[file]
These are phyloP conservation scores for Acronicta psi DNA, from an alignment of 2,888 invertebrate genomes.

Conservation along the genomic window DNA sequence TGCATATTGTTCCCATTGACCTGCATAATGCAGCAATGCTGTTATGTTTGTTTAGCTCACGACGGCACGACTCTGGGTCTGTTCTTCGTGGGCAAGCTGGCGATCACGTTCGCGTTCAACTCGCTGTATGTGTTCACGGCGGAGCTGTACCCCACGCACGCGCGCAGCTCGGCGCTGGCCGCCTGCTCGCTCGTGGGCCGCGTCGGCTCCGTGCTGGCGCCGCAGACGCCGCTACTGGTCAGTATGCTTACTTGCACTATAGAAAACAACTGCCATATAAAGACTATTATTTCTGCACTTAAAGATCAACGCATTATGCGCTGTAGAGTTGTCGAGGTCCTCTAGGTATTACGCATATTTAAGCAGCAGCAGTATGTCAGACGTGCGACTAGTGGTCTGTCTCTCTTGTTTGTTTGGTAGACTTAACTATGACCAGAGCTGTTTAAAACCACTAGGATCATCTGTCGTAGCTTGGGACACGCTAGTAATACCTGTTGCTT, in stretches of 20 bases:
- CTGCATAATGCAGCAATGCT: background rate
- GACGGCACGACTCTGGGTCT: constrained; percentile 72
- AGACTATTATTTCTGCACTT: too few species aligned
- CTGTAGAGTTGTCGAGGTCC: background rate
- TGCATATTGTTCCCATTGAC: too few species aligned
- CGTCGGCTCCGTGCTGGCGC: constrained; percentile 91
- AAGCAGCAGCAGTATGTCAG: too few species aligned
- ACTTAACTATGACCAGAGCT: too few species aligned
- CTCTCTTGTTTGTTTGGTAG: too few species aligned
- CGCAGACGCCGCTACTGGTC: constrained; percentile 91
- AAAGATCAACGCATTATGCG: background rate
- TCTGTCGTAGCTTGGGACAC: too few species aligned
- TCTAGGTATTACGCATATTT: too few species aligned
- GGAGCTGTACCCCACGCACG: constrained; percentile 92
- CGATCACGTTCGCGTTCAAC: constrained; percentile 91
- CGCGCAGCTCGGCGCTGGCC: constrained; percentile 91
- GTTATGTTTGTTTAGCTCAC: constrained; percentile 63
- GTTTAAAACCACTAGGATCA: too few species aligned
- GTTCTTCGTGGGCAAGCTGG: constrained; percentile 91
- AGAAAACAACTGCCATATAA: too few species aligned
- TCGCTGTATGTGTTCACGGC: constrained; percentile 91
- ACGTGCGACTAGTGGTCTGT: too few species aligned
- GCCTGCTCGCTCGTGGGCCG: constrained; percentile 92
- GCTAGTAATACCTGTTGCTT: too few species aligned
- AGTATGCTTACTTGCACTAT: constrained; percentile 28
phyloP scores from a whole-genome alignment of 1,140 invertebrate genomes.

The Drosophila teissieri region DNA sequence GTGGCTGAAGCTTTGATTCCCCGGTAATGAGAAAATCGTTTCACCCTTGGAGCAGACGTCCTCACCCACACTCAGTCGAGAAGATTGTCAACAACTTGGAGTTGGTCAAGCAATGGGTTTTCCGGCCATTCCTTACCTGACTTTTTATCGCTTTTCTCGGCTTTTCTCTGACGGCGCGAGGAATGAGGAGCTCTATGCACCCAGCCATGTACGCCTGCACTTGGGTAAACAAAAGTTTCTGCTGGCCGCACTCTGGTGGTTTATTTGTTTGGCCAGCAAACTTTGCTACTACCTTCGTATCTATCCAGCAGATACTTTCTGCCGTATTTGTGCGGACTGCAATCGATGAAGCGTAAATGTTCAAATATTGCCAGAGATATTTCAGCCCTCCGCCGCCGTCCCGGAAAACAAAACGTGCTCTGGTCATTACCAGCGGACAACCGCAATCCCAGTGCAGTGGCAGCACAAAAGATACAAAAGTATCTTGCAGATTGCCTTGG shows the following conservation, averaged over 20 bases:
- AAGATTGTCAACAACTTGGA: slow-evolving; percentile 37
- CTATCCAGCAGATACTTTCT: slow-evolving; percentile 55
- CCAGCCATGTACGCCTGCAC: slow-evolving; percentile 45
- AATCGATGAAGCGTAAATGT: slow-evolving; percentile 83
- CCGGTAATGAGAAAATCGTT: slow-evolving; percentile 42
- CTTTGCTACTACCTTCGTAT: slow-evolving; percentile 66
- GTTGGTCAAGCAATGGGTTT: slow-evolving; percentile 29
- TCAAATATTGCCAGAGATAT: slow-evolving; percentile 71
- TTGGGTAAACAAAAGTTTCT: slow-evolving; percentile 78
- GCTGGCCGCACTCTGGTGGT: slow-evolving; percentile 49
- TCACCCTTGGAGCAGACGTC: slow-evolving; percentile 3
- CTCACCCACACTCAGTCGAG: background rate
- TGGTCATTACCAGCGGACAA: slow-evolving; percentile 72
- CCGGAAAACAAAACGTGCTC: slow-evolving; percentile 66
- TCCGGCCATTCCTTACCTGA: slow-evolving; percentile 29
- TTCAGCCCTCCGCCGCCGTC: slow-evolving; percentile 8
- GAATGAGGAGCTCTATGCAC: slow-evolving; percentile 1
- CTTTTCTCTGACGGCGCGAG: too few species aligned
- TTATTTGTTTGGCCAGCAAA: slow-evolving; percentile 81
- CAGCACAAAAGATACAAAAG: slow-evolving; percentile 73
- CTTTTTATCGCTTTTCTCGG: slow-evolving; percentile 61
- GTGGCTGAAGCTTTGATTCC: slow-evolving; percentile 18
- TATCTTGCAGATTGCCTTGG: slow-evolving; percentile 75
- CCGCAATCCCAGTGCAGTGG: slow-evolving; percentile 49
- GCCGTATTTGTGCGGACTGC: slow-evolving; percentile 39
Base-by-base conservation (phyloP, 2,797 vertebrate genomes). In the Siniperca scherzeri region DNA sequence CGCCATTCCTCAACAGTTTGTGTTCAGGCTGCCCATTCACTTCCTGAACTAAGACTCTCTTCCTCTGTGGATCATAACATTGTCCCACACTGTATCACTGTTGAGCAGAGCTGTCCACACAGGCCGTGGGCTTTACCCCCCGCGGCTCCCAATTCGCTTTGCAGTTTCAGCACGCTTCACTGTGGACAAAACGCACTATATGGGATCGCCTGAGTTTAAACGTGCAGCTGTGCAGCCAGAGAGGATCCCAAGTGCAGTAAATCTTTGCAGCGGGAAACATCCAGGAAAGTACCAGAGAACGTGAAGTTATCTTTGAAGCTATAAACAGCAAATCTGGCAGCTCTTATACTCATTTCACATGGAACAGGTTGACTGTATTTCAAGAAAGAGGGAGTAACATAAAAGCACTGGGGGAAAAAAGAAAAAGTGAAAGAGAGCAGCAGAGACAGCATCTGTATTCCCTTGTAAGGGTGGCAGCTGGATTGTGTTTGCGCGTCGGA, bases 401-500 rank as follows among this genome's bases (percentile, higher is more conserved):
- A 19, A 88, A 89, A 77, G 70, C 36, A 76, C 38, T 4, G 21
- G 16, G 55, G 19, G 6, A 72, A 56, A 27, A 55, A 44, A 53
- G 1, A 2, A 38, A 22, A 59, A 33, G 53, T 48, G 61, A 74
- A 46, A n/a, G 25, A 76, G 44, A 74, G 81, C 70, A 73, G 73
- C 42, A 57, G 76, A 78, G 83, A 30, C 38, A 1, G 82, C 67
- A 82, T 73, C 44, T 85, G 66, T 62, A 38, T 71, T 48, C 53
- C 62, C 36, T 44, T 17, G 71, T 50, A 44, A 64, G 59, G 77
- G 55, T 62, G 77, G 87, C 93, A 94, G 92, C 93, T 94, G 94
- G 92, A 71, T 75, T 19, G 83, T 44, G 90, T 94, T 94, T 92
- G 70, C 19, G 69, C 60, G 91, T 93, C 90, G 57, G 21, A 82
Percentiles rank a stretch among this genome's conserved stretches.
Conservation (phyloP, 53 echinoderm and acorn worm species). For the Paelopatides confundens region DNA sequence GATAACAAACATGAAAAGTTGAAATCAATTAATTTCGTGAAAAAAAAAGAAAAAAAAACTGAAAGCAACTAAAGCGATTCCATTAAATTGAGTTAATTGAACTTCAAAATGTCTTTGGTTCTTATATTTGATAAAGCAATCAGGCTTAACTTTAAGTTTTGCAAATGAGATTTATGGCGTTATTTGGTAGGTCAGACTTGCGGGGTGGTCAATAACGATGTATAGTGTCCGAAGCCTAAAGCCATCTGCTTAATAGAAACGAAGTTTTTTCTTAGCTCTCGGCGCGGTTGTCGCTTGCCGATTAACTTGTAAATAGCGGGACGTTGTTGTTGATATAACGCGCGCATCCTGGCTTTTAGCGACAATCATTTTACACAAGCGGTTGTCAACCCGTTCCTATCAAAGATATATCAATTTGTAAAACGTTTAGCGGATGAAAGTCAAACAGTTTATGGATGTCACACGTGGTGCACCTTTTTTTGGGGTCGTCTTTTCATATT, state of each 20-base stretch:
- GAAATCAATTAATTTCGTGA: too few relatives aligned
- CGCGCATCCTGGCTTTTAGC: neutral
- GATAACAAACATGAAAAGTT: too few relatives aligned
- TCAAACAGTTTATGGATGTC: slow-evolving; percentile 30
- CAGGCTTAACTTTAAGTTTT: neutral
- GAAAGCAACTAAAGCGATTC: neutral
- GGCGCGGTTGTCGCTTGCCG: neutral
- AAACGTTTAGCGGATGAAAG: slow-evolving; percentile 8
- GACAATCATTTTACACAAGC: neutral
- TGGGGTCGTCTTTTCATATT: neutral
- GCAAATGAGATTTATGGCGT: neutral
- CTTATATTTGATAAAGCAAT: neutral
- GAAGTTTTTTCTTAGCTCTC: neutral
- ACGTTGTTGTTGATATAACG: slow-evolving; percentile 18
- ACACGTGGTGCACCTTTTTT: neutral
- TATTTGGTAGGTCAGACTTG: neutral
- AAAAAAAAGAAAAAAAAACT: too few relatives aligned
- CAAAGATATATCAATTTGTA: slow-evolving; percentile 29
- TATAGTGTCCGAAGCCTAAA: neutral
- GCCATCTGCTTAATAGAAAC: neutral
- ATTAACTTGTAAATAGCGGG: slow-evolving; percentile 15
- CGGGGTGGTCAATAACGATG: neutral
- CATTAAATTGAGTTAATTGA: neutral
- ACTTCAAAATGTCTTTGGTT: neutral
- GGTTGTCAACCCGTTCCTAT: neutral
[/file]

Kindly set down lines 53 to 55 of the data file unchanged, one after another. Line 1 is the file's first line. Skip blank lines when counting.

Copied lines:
- CCGCAATCCCAGTGCAGTGG: slow-evolving; percentile 49
- GCCGTATTTGTGCGGACTGC: slow-evolving; percentile 39
Base-by-base conservation (phyloP, 2,797 vertebrate genomes). In the Siniperca scherzeri region DNA sequence CGCCATTCCTCAACAGTTTGTGTTCAGGCTGCCCATTCACTTCCTGAACTAAGACTCTCTTCCTCTGTGGATCATAACATTGTCCCACACTGTATCACTGTTGAGCAGAGCTGTCCACACAGGCCGTGGGCTTTACCCCCCGCGGCTCCCAATTCGCTTTGCAGTTTCAGCACGCTTCACTGTGGACAAAACGCACTATATGGGATCGCCTGAGTTTAAACGTGCAGCTGTGCAGCCAGAGAGGATCCCAAGTGCAGTAAATCTTTGCAGCGGGAAACATCCAGGAAAGTACCAGAGAACGTGAAGTTATCTTTGAAGCTATAAACAGCAAATCTGGCAGCTCTTATACTCATTTCACATGGAACAGGTTGACTGTATTTCAAGAAAGAGGGAGTAACATAAAAGCACTGGGGGAAAAAAGAAAAAGTGAAAGAGAGCAGCAGAGACAGCATCTGTATTCCCTTGTAAGGGTGGCAGCTGGATTGTGTTTGCGCGTCGGA, bases 401-500 rank as follows among this genome's bases (percentile, higher is more conserved):